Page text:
I am going to try to blog more often because I obviously don't write enough.
(meaning most moments in my case)
Journalism is in flux. Dying newspapers are allowing advertising to control their content to a degree that is, in this reporter's opinion, entirely inappropriate and misinformation is running amok as institutional knowledge is undervalued in favor of commercial flash and low-cost labor and journalism fetishists.
But these folks are entirely missing the point. News reporting is not a competition. It's an honor.
The job of a professional journalist is to provide the public with the information they need to form a more perfect union. That's it. It's not about us; it never was.
I pride myself on usually having "the scoop," but the reason I'm proud of that has nothing to do with me.
I already know my dreams are going to come true because I don't ever give up, work incredibly hard for what I have, truly enjoy what I do and truly care about the stories I write and the communities for whom I write them.
There's innate satisfaction that comes with being a good journalist; I don't have to worry about me.
I used to think garnering a degree in journalism wasn't worth the dough seeing as one learns most of the job by practicing it, but I was lucky enough to be instructed under "The Missouri Method," which teaches one journalism by practicing it and after my first five years in the business aka The Aftermath of a Great Recession meeting the World Wide Web of exponential technological advances, I now know the true value of my journalism degree.
I earned my degree in photojournalism - a specialized sequence nearly outdated by my 2010 graduation in favor of convergence training in all media forms - from the nation's very first journalism school
[ The University of Missouri's School of Journalism, 1908]
Mizzou ingrained in me not only the knowledge of how to expertly and ethically do the job of journalism, but a sense of real pride in doing exactly that.
It is because of what I learned there that I've never once done something untoward to get a story.
And I never will.
For me, speed has never been even close to as important as quality and ABOVE ALL ELSE accuracy in reporting news.
I think that's something my first editor, Peter Boody, one of our last true Newsmen, (quite similar to the dying breed of Bluesmen) respected about me.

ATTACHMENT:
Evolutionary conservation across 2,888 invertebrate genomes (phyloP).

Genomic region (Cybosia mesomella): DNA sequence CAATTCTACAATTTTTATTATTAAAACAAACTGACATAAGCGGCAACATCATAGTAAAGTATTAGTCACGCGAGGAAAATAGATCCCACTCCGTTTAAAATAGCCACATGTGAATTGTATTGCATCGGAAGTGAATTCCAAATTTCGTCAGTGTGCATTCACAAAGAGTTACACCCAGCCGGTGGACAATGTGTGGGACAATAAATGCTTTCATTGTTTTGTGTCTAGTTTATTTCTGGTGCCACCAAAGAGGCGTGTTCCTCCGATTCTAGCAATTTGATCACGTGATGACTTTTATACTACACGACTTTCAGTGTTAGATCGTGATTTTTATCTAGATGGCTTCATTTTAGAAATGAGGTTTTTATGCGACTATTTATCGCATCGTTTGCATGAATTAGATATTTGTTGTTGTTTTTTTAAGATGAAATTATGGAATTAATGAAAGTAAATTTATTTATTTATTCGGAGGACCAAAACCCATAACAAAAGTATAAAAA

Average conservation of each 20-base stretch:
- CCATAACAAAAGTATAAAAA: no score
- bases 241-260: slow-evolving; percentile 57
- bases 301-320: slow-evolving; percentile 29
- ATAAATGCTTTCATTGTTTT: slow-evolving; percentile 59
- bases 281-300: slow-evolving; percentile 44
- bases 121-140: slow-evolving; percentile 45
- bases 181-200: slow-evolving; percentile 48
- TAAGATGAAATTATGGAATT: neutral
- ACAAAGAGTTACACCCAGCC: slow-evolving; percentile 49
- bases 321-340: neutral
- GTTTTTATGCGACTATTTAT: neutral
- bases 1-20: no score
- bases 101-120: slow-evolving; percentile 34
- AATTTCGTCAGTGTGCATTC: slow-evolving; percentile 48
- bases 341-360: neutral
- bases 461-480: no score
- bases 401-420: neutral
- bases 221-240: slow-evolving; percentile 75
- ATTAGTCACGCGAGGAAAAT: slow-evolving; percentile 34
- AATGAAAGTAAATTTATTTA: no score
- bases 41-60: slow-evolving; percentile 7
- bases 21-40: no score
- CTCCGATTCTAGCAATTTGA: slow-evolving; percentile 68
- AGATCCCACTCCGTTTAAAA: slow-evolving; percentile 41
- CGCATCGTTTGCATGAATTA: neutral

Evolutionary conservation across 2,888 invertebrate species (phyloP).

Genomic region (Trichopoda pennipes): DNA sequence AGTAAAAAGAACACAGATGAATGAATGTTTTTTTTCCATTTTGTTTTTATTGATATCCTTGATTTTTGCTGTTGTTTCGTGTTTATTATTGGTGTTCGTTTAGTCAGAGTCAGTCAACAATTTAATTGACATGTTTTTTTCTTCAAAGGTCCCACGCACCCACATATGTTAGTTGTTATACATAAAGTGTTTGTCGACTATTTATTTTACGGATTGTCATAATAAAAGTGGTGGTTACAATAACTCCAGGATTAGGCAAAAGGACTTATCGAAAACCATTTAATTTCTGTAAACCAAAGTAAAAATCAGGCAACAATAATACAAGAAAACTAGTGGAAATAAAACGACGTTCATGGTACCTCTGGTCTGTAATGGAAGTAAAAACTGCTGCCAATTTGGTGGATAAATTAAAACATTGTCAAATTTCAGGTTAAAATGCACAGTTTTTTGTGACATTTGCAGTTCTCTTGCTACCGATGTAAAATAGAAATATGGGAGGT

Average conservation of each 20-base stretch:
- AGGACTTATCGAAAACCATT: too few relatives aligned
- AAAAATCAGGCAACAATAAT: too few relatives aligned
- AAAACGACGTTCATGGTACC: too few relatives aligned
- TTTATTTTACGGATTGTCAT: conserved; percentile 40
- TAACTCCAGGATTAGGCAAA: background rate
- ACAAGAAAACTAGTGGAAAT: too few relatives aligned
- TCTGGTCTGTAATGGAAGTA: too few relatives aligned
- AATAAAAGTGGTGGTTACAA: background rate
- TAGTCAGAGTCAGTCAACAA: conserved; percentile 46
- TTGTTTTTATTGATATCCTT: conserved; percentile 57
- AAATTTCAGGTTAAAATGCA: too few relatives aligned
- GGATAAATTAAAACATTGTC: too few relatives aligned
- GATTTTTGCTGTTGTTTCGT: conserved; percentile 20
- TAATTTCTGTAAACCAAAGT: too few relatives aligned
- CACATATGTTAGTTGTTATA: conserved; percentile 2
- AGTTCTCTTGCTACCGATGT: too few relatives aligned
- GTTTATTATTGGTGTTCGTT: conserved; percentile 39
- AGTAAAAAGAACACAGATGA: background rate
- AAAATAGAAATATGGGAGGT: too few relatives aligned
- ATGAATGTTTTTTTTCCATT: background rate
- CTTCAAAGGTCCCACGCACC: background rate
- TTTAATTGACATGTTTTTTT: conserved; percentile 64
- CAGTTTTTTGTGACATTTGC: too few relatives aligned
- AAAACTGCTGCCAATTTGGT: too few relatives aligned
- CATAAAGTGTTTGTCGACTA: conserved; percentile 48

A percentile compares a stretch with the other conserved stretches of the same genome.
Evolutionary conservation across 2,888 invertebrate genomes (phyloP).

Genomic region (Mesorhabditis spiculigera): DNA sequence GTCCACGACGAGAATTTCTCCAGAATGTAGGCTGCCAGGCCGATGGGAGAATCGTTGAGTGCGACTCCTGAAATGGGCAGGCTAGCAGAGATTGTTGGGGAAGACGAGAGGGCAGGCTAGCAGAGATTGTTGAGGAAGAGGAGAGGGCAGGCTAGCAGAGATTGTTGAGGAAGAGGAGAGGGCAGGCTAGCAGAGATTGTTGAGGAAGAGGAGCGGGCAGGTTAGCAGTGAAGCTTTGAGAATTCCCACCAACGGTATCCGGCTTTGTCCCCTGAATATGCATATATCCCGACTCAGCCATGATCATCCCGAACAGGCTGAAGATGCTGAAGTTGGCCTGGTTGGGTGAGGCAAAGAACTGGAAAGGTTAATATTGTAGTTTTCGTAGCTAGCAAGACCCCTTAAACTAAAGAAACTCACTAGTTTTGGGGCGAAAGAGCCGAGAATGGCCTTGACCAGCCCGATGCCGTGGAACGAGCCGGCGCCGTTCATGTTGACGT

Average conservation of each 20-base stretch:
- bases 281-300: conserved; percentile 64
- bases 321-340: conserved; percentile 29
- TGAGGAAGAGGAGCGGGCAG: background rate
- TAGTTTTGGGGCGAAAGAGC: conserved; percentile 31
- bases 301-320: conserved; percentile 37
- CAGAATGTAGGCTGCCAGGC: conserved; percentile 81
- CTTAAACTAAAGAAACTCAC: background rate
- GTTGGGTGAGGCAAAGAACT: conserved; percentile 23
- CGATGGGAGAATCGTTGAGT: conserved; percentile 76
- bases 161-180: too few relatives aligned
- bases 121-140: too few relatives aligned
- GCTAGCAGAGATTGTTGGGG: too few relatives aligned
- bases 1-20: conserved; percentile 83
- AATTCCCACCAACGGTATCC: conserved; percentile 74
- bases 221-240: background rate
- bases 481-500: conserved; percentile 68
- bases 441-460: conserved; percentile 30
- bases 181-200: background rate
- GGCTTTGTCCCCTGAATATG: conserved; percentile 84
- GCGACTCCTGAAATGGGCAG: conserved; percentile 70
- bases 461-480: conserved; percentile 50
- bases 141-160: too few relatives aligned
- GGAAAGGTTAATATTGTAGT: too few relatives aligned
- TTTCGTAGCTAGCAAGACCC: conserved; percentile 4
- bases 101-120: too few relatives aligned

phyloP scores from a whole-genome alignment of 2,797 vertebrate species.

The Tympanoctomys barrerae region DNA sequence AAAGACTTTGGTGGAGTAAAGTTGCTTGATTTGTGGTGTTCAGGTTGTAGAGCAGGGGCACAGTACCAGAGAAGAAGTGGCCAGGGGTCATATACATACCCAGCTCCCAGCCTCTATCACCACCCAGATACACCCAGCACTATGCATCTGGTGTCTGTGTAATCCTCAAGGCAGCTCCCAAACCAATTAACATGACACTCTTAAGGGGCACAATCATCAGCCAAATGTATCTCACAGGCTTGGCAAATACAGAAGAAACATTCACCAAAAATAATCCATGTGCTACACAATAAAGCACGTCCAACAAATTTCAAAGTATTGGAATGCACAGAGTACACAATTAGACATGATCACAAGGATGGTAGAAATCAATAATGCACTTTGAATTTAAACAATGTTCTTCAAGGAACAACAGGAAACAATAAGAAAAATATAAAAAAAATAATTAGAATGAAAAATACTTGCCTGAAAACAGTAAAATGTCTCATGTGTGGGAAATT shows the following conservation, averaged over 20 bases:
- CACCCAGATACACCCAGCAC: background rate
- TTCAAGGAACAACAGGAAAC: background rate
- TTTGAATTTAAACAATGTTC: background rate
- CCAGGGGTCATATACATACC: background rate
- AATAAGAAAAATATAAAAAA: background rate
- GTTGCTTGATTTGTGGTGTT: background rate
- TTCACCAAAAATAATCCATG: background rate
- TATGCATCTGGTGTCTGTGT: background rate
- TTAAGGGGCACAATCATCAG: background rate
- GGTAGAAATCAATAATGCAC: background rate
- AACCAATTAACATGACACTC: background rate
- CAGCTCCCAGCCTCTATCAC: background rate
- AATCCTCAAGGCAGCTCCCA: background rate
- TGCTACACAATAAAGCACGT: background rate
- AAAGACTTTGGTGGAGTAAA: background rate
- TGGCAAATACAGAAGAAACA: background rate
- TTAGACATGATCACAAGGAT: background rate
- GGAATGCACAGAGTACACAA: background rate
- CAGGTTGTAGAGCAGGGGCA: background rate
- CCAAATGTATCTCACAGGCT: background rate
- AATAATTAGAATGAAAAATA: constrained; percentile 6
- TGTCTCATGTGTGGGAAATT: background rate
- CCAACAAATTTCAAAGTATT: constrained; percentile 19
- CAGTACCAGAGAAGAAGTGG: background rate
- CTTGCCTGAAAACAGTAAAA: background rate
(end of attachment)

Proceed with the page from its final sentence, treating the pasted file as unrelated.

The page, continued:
It's certainly one of the things that I respect most about him, which gives me hope that others like me will reform the industry and see journalism returned to its former grandeur.
Peter didn't care much for the Non-tent the Web demanded; producing this frivolous nonsense was cutting into what precious time we had to do all the things one must to put out the Best Possible Newspaper each week.
I'm talking about working the beat by hunting the field:
Requesting the documents, attending the meetings, asking the questions, writing the lede, re-writing the lead, (see what I did there), checking the grammar (Mine is like nails on a chalkboard to Peter), cutting the fat (obviously not my strength), checking and collecting the sources (absolutely my strength), and above all else, FOLLOWING UP.
Peter Boody transformed me from a tail-chasing puppy dog -
(I was often referred to as the newsroom's puppy dog, which was only embarrassing because there was an actual dog in our newsroom)
- into a house-broken bloodhound flushing bunnies from the bushes along a tree line.
I'd been taught to couple enthusiasm with technique.
My presence was being accepted and enjoyed in one of the most insular communities I'd ever known, I'd befriended the town clerk and librarian, was getting colorful commentary from the Town Board (even following them to Yaphank for 2011's absentee ballot count, which reversed Glenn Waddington's initial third-party win as the Shelter Island Supervisor elect), knew all the gossip and welling controversies, pursued leads with such non-threatening aggression and true curiosity the Superintendent of School (singular) said I reminded him of Columbo, learned to maneuver office secretaries well enough to extract comments from wealthy second-home owners I'd hunted down to their 700th floor (slight exaggeration) Manhattan office compounds - And my photographs almost always ran in color.
I was still green as Kermit the Frog, but the flame for doing the job of journalism had never burned so brightly within me.
This is the type of rookie reporter Tim Kelly inherited when I was moved up to the Mothership Office in Mattituck, which I will henceforth refer to, most lovingly, as M.O.M.
A very serious one. Too serious.
Tim wasn't just weird and wonderful - and he wasn't just damn good at his job - Everyone absolutely freaking loved the guy, so he rarely had a problem uncovering the truth.
If my overactive news nose had caught a scent, he'd rock back in his creaky, unholy monster of a rolling chair, call up the highest, most credible possible source and, turning his pen end over end in his hands, find out the entire story in seconds.
And his columns were hilarious.
Tim Kelly took Peter's house-broken bloodhound flushing bunnies from bushes along the tree line and turned it into a highly-trained guard dog that spent all its off-time allowing the family toddler to pull at its whiskers.
Tim taught me how to laugh, and in turn, he taught me how to be an East Ender.
To be continued....
Over and out